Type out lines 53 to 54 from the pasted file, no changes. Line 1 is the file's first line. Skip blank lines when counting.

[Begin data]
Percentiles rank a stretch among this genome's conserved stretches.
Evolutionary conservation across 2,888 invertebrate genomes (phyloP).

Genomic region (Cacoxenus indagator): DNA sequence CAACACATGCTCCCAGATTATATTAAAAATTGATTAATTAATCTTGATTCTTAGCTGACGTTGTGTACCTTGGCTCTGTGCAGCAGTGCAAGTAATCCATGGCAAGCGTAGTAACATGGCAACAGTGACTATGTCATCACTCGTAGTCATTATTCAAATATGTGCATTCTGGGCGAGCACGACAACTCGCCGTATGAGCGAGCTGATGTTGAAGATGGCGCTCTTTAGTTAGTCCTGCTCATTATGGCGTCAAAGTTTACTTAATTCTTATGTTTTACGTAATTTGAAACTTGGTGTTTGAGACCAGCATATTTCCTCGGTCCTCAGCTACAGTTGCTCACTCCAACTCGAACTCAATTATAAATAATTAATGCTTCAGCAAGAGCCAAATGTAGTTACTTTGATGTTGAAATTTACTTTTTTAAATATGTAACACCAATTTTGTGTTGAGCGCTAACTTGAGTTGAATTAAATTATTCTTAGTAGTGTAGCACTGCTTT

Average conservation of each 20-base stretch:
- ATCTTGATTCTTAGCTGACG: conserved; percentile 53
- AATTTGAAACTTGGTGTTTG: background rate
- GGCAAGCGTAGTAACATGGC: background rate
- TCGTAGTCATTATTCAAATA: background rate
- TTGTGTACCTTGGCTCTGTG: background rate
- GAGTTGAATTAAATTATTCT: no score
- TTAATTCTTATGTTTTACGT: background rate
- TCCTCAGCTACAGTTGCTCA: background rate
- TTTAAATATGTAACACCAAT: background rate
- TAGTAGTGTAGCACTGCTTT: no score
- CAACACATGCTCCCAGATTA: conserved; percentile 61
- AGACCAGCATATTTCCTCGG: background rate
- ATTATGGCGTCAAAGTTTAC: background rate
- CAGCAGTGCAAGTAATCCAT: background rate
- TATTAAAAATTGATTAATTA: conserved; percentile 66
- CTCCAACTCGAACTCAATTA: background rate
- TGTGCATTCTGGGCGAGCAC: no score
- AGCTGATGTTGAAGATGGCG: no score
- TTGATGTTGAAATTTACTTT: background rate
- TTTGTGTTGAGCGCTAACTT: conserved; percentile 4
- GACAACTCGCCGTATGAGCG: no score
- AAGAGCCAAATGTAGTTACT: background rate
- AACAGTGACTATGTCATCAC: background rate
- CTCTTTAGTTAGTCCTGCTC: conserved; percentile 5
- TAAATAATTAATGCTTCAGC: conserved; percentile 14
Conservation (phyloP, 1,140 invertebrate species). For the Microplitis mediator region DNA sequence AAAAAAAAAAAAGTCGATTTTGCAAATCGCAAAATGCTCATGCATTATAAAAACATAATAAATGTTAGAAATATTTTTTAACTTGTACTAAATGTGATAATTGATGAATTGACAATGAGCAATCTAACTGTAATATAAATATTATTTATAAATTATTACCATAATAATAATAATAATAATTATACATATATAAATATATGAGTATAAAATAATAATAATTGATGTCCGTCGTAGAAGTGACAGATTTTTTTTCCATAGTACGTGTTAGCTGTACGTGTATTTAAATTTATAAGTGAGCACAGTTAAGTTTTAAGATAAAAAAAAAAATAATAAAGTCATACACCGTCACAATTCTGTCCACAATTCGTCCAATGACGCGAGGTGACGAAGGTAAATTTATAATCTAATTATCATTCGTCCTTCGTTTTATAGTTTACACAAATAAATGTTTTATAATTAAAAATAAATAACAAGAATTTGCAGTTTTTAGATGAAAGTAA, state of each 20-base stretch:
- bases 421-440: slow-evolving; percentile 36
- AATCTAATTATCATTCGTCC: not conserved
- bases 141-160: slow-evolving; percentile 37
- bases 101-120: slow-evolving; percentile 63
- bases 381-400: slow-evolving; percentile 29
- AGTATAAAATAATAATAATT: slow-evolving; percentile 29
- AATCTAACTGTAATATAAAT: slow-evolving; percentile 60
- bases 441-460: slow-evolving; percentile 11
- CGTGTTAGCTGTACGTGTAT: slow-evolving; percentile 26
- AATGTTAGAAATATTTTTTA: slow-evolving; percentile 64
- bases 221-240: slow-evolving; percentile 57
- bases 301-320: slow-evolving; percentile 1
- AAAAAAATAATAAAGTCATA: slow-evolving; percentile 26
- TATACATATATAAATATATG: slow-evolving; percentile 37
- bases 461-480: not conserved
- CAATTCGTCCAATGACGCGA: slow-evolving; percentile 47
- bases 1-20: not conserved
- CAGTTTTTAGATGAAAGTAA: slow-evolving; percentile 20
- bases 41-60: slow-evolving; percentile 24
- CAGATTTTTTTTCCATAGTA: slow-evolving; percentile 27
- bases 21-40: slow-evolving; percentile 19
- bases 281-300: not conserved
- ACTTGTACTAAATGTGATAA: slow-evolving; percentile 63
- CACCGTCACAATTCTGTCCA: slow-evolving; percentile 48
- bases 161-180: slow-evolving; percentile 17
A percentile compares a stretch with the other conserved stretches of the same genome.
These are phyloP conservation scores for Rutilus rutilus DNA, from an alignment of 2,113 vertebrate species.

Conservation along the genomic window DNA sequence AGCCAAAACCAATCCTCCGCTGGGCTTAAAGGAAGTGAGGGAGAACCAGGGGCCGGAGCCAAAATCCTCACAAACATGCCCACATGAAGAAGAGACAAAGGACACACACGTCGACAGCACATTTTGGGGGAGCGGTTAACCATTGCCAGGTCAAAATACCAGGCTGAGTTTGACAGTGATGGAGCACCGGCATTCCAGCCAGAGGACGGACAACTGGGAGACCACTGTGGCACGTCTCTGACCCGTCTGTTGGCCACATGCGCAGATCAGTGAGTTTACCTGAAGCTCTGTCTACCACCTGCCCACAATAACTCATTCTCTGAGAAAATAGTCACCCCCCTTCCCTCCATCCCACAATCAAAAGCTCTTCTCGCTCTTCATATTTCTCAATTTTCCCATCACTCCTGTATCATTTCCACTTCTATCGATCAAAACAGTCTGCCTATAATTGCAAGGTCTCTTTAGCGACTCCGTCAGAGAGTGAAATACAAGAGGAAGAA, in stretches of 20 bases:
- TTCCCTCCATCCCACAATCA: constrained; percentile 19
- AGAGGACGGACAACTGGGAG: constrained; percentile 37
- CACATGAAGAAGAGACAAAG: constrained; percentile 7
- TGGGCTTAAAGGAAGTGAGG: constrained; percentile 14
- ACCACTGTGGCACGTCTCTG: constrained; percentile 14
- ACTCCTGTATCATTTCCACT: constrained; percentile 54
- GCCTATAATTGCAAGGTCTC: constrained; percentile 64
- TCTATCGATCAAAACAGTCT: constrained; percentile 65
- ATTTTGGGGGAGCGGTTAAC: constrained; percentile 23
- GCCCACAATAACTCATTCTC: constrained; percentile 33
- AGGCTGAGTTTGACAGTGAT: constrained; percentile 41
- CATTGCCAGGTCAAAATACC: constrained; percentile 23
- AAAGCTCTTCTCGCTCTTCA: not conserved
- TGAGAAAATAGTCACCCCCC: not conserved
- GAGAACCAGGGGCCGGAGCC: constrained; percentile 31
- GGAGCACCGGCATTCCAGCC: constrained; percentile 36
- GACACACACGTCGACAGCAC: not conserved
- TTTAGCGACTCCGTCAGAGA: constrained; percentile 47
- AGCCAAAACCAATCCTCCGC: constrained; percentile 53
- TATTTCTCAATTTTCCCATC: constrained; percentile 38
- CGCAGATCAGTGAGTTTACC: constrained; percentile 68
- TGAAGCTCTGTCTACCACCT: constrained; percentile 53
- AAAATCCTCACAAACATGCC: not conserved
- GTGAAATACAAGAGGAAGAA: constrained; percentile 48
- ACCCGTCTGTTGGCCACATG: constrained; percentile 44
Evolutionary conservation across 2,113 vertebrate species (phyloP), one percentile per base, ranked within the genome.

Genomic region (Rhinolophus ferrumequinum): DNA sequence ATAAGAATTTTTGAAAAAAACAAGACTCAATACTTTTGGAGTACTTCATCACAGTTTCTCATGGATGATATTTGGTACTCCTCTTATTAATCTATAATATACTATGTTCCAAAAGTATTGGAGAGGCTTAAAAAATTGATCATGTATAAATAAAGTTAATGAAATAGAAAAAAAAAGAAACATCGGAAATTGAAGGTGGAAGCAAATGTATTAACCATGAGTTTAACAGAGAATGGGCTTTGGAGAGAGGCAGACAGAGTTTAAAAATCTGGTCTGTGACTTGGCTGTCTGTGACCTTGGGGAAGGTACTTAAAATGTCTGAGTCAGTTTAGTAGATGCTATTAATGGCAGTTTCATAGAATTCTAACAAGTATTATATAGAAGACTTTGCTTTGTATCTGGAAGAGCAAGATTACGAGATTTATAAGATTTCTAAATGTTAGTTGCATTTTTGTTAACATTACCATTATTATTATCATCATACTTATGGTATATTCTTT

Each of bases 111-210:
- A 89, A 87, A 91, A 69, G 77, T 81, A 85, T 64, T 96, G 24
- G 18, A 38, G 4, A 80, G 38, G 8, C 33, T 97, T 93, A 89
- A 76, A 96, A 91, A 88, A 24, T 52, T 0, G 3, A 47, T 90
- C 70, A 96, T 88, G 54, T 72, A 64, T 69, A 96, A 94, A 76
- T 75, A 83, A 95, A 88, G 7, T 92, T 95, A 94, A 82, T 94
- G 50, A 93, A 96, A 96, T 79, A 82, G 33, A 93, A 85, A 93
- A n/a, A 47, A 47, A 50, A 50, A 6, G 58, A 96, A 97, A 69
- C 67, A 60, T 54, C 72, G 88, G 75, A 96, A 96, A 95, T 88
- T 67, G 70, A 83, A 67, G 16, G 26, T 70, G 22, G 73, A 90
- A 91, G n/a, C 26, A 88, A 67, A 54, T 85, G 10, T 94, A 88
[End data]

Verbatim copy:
- ACTTGTACTAAATGTGATAA: slow-evolving; percentile 63
- CACCGTCACAATTCTGTCCA: slow-evolving; percentile 48